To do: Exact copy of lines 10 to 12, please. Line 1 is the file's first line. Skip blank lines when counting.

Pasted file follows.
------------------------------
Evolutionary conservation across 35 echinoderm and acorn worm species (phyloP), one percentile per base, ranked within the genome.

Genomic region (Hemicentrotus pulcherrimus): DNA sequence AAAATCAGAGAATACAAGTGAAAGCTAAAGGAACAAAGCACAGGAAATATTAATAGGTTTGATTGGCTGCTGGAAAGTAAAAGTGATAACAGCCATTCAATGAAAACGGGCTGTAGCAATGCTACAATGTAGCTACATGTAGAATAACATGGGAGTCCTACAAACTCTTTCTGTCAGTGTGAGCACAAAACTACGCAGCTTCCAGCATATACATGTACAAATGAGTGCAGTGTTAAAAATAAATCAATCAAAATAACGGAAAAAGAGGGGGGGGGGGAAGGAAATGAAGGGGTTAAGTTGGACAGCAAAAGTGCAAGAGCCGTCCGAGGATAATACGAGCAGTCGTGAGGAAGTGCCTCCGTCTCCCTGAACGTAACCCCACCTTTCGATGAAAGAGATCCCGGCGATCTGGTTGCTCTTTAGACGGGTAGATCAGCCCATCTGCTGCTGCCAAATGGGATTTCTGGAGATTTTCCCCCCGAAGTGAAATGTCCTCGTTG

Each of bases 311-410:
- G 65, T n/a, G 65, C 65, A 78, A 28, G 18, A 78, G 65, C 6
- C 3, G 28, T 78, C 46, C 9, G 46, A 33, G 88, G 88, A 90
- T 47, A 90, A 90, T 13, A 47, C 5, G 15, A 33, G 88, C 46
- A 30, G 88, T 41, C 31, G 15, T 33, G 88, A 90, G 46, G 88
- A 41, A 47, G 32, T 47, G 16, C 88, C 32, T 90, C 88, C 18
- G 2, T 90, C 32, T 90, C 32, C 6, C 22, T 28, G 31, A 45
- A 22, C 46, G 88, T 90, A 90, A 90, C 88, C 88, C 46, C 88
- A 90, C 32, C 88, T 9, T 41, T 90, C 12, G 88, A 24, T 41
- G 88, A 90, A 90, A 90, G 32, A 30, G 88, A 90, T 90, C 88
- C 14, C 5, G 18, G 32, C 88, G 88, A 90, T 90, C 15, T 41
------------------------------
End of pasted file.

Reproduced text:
- A 22, C 46, G 88, T 90, A 90, A 90, C 88, C 88, C 46, C 88
- A 90, C 32, C 88, T 9, T 41, T 90, C 12, G 88, A 24, T 41
- G 88, A 90, A 90, A 90, G 32, A 30, G 88, A 90, T 90, C 88